Stormy weather uncovers D-Day history on Hampshire beach: Loading platforms known as hards emerge

Stormy weather uncovers D-Day history on Hampshire beach: Loading platforms known as hards emerge after sand beneath which they were buried is washed away

  • A large area of the D-Day hards on Stokes Bay in Gosport, Hampshire, has been uncovered following storms 
  • The concrete D-Day loading platforms were built in 1942 for use by Landing Craft Tank ahead of the invasion
  • Known to locals as ‘chocolate blocks’, the flexible concrete matting is rarely uncovered by storms and tides

By Milly Vincent For Mailonline

Published: 17:23, 10 January 2021 | Updated: 18:11, 10 January 2021

A large swathe of the D-Day hards have been uncovered after stormy weather and scouring tides revealed the infrastructure that is usually buried beneath the sand at the Hampshire Beach.

The concrete D-day loading platforms, built in 1942 for use by Landing Craft Tank ahead of the invasion on the beaches of Normandy, appeared in clear view on Saturday afternoon at low tide at Stokes Bay in Gosport. 

Known to locals as the ‘chocolate blocks’ the flexible concrete matting, built in four stretches along Stokes Bay, is sometimes stripped of its sand covering at low tide depending on the weather, however such an open stretch is rarely seen.   

The four purpose built hards, measuring 200 feet wide by 73 feet each, were built on top of the beaches to ensure sturdy slipway access for tanks and other support vehicles as they loaded up onto Landing Craft in preparation for the embarkation to the Normandy beaches as part of the Allied invasion force of Operation Overlord on June 6, 1944.

Known to locals as the ‘chocolate blocks’ the flexible concrete matting, built in four stretches along Stokes Bay in Gosport, Hampshire, is rarely stripped of its sand covering

Stormy weather uncovers D-Day history on Hampshire beach: Loading platforms known as hards emerge

The concrete D-day loading platforms were built in 1942 for use by Landing Craft Tank ahead of the invasion on the beaches of Normandy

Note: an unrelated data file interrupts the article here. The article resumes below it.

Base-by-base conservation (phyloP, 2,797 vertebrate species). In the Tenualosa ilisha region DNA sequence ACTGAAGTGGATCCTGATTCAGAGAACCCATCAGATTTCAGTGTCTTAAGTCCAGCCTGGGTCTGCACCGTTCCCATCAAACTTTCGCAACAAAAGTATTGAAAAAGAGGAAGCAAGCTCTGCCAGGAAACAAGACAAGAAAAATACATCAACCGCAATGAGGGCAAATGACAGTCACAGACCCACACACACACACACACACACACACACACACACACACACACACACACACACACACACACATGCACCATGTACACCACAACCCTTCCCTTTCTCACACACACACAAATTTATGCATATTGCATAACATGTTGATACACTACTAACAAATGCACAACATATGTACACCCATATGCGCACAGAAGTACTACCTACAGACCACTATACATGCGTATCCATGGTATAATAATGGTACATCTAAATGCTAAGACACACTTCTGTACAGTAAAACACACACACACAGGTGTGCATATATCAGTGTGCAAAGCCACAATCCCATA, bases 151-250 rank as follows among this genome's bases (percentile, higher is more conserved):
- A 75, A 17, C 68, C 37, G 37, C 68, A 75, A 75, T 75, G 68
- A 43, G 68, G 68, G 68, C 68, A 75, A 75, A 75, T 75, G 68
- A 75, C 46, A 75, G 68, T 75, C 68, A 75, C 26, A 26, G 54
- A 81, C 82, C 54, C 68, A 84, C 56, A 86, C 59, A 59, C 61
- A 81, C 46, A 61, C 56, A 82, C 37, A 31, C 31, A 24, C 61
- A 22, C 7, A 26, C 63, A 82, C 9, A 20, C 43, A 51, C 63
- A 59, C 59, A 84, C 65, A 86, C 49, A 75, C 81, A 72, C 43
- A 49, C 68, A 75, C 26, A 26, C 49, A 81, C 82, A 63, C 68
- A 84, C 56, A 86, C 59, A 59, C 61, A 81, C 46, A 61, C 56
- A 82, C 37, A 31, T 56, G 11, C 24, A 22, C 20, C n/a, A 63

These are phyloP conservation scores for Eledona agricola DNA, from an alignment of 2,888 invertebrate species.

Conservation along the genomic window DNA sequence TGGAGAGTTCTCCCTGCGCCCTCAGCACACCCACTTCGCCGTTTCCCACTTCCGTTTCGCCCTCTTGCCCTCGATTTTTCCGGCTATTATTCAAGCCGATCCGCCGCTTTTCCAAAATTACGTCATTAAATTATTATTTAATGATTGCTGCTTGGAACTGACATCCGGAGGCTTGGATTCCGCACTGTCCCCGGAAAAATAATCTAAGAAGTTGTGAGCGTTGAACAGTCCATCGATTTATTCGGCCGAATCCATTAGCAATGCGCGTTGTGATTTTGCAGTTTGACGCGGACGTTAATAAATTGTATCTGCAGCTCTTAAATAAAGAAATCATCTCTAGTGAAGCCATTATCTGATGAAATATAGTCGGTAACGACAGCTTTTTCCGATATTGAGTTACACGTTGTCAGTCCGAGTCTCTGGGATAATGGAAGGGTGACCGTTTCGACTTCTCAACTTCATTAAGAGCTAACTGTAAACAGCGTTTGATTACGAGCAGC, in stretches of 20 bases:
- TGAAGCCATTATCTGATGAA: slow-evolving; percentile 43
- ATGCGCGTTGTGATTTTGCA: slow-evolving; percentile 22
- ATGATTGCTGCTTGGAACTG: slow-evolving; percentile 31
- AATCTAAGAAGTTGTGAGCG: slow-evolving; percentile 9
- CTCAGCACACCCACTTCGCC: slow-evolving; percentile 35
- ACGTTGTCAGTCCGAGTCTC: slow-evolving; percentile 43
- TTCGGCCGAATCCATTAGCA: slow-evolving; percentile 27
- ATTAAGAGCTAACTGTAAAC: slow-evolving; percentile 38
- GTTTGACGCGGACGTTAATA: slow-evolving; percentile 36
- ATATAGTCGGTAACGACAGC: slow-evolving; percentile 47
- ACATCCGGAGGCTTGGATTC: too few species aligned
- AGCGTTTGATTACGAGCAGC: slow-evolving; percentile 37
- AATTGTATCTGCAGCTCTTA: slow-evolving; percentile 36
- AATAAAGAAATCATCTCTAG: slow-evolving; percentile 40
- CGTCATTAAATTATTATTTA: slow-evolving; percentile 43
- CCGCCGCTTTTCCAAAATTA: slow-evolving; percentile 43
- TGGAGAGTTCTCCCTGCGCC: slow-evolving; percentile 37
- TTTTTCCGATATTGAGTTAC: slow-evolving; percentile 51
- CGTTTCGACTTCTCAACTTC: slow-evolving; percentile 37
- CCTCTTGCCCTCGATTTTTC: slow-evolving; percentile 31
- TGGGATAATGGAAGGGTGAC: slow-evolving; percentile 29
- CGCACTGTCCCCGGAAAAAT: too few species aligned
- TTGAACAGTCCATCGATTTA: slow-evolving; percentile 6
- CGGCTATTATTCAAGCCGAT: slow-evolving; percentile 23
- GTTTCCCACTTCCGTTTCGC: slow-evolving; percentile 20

Local Alexandra Geary tweeted on Saturday: ‘Lovely to see the chocolate blocks at low tide on our walk today. They were to reinforce the beach at Stokes Bay to take the weight of the tanks departing on D-Day. #DDay #gosport #dailywalk.’ 

She added: ‘Don’t think I have seen so many exposed in some time.’ 

Another Twitter user responded: ‘You’re right I think, born and bred in Gosport, and I don’t remember it ever being so (my father would, he saw the troops off in 1944 as an eleven year old).’ 

The hards were built under the orders of Lord Louis Mountbatten and were designed to stop crafts and vehicles from shifting or sinking into the sandy beach as they prepared for Winston Churchill’s Operation Overlord. 

Each of the four hards in Stokes Bay were capable of berthing four Landing Craft Tank vessels – 194ft (53m), 300-ton – side by side, which each carried military supplies, tanks and DUKW amphibious vehicles. 

Around 61 other hards were built on beaches across the UK before the Normandy landings, with locations including the nearby port town of Lymington on the Solent in Hampshire, four in Southampton, 12 in Wales and eight in Scotland.  

Stormy weather uncovers D-Day history on Hampshire beach: Loading platforms known as hards emerge

The four purpose built hards, measuring 200 feet wide by 73 feet each, were built on top of the beaches to ensure sturdy slipway access for tanks and other vehicles to load onto the Landing Craft

Stormy weather uncovers D-Day history on Hampshire beach: Loading platforms known as hards emerge

A person is seen strolling along Stokes Bay where the ‘chocolate blocks’ which tanks once relied on to mount the landing crafts for Normandy have been uncovered